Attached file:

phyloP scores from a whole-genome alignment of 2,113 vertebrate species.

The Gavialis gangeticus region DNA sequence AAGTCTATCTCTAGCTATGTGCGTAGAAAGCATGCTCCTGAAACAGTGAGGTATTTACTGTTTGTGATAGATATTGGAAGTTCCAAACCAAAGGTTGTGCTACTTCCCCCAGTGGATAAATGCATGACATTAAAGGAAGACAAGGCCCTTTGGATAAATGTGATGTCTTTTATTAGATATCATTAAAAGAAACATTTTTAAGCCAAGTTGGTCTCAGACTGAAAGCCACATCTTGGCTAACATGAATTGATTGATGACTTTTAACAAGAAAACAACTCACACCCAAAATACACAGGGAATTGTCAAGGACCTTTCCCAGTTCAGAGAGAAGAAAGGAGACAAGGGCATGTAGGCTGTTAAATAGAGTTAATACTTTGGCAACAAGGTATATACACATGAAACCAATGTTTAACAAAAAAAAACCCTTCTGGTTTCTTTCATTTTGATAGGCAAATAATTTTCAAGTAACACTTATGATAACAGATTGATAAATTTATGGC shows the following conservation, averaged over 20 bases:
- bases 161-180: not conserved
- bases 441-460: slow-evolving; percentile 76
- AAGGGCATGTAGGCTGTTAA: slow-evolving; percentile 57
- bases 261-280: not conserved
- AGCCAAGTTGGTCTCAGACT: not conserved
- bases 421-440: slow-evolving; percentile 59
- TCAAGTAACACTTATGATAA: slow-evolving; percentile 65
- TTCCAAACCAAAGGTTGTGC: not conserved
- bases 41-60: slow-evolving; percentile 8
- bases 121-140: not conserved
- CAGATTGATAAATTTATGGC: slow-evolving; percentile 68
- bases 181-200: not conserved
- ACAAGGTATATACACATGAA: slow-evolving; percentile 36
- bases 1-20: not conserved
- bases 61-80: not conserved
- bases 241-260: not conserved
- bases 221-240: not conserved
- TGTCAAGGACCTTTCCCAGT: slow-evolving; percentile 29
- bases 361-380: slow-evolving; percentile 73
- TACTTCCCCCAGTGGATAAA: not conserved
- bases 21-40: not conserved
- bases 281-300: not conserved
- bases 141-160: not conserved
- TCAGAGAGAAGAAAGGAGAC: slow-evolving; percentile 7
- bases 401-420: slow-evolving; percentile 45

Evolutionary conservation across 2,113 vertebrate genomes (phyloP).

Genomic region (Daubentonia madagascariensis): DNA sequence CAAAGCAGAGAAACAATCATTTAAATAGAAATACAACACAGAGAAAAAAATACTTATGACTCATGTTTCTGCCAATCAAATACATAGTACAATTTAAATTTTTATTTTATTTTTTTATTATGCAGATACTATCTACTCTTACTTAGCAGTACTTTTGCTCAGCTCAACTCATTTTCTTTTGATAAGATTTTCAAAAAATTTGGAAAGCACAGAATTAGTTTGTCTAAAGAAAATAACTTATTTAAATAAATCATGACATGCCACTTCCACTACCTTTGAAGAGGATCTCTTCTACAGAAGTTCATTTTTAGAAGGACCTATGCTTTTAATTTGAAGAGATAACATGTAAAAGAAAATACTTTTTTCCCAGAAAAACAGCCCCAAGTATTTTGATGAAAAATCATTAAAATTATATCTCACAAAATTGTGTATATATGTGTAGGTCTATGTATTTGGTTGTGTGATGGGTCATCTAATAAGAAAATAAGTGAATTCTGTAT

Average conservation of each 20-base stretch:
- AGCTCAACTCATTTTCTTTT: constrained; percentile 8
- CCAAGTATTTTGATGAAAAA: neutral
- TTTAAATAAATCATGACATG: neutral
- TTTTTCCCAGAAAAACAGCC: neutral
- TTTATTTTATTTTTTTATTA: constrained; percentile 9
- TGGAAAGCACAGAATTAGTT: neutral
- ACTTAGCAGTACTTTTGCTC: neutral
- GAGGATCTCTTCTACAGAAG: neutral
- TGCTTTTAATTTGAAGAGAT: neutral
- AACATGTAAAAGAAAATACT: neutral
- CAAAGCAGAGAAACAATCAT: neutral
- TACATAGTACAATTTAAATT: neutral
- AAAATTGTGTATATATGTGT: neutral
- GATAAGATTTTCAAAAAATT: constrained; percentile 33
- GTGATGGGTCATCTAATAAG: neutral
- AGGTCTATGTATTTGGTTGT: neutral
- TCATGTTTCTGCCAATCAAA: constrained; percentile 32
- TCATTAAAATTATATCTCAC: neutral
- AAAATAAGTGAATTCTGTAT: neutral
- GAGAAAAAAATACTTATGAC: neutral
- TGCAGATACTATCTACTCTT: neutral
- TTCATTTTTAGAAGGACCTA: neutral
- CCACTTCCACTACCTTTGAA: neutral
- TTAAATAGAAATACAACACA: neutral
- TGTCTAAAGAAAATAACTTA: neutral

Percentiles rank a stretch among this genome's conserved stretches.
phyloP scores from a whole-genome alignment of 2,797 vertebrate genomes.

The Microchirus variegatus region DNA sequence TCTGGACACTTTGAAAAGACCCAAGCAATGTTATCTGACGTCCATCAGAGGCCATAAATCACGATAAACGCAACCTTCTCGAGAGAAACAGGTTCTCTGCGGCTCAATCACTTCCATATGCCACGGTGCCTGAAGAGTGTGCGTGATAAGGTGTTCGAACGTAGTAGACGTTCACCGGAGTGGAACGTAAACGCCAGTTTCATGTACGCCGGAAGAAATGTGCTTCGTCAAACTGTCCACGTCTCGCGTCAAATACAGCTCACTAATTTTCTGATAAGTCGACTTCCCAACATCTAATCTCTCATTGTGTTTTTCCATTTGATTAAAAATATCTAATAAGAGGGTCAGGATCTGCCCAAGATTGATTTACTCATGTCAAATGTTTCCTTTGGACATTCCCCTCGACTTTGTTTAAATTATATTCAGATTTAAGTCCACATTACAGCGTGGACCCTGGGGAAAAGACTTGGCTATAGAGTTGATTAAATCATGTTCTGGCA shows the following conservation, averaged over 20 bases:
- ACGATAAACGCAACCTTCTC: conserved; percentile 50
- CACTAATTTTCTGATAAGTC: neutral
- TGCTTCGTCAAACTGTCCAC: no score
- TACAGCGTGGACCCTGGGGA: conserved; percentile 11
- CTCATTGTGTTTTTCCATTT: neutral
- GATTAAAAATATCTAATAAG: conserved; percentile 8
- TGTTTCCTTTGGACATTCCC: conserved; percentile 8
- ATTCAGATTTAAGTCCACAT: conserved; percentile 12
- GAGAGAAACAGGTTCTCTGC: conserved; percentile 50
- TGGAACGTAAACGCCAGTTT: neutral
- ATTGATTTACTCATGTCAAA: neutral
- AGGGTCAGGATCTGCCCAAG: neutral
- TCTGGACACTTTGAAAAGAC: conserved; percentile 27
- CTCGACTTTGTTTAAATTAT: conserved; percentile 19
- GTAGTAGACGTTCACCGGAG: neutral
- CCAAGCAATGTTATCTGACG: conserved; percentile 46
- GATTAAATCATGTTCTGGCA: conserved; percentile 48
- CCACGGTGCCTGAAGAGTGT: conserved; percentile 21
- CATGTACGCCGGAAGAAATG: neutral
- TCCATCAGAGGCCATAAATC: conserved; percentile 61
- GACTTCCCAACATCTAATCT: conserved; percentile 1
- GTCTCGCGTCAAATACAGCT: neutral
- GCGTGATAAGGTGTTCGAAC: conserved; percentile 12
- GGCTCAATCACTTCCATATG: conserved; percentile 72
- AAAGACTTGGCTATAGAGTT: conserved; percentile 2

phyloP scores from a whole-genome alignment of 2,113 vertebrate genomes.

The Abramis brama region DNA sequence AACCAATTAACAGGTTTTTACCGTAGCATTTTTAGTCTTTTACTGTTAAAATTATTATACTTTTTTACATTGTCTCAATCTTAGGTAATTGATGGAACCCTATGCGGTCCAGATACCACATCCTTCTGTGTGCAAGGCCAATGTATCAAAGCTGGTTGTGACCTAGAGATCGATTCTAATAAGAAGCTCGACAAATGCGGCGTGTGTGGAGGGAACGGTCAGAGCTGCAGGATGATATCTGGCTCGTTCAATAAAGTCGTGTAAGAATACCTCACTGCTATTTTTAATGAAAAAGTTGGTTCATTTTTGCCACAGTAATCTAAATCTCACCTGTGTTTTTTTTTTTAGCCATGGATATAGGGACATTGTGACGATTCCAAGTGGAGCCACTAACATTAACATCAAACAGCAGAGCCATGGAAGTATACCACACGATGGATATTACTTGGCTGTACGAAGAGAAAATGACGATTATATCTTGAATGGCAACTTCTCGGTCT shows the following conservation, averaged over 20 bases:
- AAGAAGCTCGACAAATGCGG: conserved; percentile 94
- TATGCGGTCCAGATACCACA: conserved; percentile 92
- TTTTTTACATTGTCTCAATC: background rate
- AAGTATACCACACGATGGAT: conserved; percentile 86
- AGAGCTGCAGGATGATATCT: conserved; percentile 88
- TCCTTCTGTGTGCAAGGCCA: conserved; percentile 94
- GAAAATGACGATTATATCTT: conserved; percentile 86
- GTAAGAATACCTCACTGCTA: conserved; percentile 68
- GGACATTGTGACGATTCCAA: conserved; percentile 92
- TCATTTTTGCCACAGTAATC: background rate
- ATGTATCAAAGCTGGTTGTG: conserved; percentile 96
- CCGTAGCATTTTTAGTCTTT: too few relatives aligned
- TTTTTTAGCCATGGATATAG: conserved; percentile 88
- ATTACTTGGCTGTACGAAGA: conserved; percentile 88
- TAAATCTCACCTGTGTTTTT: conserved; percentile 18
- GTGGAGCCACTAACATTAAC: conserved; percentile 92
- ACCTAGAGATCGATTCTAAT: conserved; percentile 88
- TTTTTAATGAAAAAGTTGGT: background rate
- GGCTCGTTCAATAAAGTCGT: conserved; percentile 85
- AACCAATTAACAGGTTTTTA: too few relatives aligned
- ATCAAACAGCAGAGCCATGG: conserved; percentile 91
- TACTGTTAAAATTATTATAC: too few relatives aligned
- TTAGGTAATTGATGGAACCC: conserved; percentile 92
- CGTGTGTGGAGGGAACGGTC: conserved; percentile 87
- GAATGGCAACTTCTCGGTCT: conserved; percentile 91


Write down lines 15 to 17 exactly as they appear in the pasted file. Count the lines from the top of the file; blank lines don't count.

- ACAAGGTATATACACATGAA: slow-evolving; percentile 36
- bases 1-20: not conserved
- bases 61-80: not conserved